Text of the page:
Things we like: Big Daddy's Breakfast Burger

I poured a small cup of syrup over my half of the sandwich. It seeped in, and I took my first bite.

The Breakfast Burger at Big Daddy's Burgers comes with cheddar, bacon, peanut butter and an over-easy egg. Oh, and, two pieces of French toast and a 1/3 beef patty. (Melinda Lavine /

Hungry and home-hunting, we landed in Piedmont Heights, where we saw Big Daddy’s Burgers.

Wait staff wore face masks, and buckets graced tabletops to encourage social distancing. A hand sanitizer station stood at the ready.

The wall was lined with Polaroids of burger challenge hall-of-famers, old, old tapestry-like hangings, and past best-burger awards.

I pointed to the menu. “That’s Big Daddy; he looks just like that,” said the waitress, gesturing to the caricature of a smiling man wearing glasses and an apron. “He cooks in the morning.”

The menu touted its fair share of inventive burgers — also staples of country-fried steak, biscuits and gravy, malts.


We ordered, and The Breakfast Burger came out with large, glistening strips of bacon and two slices of melted cheddar cheese, resting on a 1/3-pound beef patty with an over-easy egg, peanut butter.

Between two slices of French toast.

I poured a small cup of syrup over my half of the sandwich. It seeped in, and I took my first bite.

The French toast was a sturdy, decadent foundation, well holding the burger’s contents. The egg yolk and peanut butter melted together with the cheese and the beef. And the bacon.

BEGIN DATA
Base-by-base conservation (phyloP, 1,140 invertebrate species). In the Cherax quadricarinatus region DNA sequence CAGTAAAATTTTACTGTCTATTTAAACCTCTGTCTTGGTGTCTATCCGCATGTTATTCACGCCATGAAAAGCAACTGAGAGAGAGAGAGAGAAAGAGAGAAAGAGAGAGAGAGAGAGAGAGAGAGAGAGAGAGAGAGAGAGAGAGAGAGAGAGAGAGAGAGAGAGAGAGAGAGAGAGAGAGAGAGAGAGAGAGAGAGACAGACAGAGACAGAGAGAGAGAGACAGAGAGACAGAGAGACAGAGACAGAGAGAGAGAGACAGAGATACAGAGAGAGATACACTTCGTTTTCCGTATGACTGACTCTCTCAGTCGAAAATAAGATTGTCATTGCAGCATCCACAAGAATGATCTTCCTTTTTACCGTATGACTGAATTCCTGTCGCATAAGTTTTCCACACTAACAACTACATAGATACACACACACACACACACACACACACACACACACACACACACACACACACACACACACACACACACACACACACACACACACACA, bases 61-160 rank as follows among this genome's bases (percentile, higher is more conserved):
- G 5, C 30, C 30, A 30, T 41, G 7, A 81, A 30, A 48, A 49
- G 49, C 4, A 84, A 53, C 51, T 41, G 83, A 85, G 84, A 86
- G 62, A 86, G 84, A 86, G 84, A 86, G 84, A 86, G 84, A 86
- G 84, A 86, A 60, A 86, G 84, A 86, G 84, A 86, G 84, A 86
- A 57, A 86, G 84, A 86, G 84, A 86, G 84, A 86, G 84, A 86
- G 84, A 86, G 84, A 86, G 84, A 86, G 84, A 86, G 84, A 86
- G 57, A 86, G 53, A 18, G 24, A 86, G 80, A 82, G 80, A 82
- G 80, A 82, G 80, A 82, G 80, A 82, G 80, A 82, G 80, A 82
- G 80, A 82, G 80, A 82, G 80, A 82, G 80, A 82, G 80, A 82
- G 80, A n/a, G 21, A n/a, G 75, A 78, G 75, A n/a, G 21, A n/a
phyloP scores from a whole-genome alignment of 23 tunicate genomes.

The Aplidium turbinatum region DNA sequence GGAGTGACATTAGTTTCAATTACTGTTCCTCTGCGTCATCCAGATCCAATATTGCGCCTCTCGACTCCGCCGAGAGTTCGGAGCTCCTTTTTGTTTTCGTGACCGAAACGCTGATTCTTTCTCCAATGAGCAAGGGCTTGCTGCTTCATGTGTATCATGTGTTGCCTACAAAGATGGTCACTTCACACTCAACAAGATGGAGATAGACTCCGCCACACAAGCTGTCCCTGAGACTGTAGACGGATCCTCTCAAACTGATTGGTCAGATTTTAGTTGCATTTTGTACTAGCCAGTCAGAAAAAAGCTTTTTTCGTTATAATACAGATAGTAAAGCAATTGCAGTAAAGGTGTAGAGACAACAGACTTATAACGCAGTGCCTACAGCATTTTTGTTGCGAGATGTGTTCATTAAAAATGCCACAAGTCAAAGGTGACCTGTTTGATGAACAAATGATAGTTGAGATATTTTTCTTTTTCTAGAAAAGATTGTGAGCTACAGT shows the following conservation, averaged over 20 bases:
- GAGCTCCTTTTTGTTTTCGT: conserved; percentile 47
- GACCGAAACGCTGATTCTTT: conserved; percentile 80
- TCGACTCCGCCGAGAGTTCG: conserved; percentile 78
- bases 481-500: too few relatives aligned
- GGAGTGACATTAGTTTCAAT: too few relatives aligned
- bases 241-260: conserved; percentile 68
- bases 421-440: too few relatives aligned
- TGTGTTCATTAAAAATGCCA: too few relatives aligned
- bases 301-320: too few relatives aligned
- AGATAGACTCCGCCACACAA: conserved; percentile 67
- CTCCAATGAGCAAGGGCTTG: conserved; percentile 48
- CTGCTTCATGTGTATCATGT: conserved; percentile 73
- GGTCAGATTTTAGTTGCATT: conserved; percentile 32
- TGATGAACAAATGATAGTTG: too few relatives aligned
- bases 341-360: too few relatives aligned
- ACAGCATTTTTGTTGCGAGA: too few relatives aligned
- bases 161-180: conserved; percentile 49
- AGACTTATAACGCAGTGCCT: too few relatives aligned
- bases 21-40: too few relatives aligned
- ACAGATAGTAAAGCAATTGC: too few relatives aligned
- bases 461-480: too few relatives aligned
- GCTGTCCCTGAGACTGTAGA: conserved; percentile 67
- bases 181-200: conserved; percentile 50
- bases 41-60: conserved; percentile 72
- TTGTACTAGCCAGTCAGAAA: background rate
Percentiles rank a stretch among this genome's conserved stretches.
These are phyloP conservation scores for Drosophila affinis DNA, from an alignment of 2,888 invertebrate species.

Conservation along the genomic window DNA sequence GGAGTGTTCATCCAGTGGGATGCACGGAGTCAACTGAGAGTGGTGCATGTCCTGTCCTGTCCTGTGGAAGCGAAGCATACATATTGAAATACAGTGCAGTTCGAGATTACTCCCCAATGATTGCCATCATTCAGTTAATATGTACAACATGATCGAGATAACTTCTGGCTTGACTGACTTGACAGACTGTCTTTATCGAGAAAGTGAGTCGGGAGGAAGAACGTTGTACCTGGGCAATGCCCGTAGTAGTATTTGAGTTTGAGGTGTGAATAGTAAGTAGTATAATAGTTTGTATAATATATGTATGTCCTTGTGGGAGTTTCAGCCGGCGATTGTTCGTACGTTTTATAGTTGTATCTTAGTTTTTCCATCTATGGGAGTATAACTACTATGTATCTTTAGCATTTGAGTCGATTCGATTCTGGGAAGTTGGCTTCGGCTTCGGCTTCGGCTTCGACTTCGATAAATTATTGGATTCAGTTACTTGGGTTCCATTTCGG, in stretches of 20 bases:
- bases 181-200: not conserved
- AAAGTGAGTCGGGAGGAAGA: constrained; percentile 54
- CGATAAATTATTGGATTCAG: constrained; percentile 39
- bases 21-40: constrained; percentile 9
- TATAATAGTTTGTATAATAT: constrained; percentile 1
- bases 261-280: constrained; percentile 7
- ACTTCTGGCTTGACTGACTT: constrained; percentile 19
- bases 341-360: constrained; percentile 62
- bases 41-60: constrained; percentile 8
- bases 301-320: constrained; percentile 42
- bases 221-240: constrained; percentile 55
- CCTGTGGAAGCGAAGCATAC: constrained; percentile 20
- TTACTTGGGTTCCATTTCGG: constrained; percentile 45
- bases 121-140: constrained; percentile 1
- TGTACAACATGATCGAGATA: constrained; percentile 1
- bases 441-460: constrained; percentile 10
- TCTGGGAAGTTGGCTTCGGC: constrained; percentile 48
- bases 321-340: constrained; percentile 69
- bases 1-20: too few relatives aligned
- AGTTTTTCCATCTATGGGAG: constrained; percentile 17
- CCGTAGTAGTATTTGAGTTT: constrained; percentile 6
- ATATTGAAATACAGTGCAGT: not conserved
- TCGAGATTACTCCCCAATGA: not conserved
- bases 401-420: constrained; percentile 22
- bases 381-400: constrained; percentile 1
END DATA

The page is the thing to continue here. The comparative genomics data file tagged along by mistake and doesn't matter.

It all felt like a throwback to the comforts of childhood. Saturday morning breakfasts with sausage and eggs and pancakes; and peanut butter, a kid’s go-to.

It tasted familiar and nostalgic, and I was glad we went splitsies.

It came with a heaping pile of fresh-cut fries for $10.99, and prices range $7.99 for a cheese omelette to $11.49 for Ray’s Smother Burger.

There are a couple of salad options and a veggie burger, but there’s not much for gluten-avoiders or vegans here. But something about Big Daddy’s says that’s not the point.


It feels rooted in old-school food ideals, big appetites and big portions of hot and savory.

Big Daddy’s Burgers

2828 Piedmont Ave.


Melinda Lavine is an award-winning, multidisciplinary journalist with 16 years professional experience. She joined the Duluth News Tribune in 2014, and today, she writes about the heartbeat of our community: the people.

Melinda grew up in central North Dakota, a first-generation American and the daughter of a military dad.

She earned bachelors degrees in English and Communications from the University of North Dakota in 2006, and started her career at the Grand Forks (N.D.) Herald that summer. She helped launch the Herald's features section, as the editor, before moving north to do the same at the DNT.

Contact her: 218-723-5346,
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